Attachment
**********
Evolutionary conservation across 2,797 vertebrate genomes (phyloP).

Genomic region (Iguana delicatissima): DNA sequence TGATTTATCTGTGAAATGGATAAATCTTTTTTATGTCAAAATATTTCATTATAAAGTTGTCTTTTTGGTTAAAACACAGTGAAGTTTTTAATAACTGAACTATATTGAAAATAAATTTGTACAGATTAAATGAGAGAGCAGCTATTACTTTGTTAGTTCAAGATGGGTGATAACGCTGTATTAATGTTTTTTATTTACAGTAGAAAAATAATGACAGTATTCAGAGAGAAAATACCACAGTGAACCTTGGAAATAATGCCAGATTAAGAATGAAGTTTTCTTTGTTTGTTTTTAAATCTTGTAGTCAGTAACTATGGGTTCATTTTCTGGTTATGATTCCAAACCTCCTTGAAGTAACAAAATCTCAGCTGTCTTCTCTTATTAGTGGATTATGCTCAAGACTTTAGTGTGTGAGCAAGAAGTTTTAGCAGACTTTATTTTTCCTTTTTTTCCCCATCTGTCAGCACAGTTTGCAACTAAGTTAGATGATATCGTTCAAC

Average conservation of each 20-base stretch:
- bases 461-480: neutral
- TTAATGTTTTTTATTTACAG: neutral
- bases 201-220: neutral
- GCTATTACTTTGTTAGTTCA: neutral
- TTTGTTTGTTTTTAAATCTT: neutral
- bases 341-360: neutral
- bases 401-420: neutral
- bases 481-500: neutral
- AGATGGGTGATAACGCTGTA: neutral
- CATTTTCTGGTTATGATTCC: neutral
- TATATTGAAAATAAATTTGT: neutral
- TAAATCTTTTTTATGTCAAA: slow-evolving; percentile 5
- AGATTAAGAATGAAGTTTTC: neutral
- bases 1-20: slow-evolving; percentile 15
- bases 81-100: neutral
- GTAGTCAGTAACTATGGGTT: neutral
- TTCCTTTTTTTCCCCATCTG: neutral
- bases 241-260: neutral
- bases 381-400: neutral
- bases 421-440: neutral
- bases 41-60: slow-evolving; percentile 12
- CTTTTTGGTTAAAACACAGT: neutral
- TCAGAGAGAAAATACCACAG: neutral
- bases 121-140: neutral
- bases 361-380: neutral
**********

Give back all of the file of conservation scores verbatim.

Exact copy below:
Evolutionary conservation across 2,797 vertebrate genomes (phyloP).

Genomic region (Iguana delicatissima): DNA sequence TGATTTATCTGTGAAATGGATAAATCTTTTTTATGTCAAAATATTTCATTATAAAGTTGTCTTTTTGGTTAAAACACAGTGAAGTTTTTAATAACTGAACTATATTGAAAATAAATTTGTACAGATTAAATGAGAGAGCAGCTATTACTTTGTTAGTTCAAGATGGGTGATAACGCTGTATTAATGTTTTTTATTTACAGTAGAAAAATAATGACAGTATTCAGAGAGAAAATACCACAGTGAACCTTGGAAATAATGCCAGATTAAGAATGAAGTTTTCTTTGTTTGTTTTTAAATCTTGTAGTCAGTAACTATGGGTTCATTTTCTGGTTATGATTCCAAACCTCCTTGAAGTAACAAAATCTCAGCTGTCTTCTCTTATTAGTGGATTATGCTCAAGACTTTAGTGTGTGAGCAAGAAGTTTTAGCAGACTTTATTTTTCCTTTTTTTCCCCATCTGTCAGCACAGTTTGCAACTAAGTTAGATGATATCGTTCAAC

Average conservation of each 20-base stretch:
- bases 461-480: neutral
- TTAATGTTTTTTATTTACAG: neutral
- bases 201-220: neutral
- GCTATTACTTTGTTAGTTCA: neutral
- TTTGTTTGTTTTTAAATCTT: neutral
- bases 341-360: neutral
- bases 401-420: neutral
- bases 481-500: neutral
- AGATGGGTGATAACGCTGTA: neutral
- CATTTTCTGGTTATGATTCC: neutral
- TATATTGAAAATAAATTTGT: neutral
- TAAATCTTTTTTATGTCAAA: slow-evolving; percentile 5
- AGATTAAGAATGAAGTTTTC: neutral
- bases 1-20: slow-evolving; percentile 15
- bases 81-100: neutral
- GTAGTCAGTAACTATGGGTT: neutral
- TTCCTTTTTTTCCCCATCTG: neutral
- bases 241-260: neutral
- bases 381-400: neutral
- bases 421-440: neutral
- bases 41-60: slow-evolving; percentile 12
- CTTTTTGGTTAAAACACAGT: neutral
- TCAGAGAGAAAATACCACAG: neutral
- bases 121-140: neutral
- bases 361-380: neutral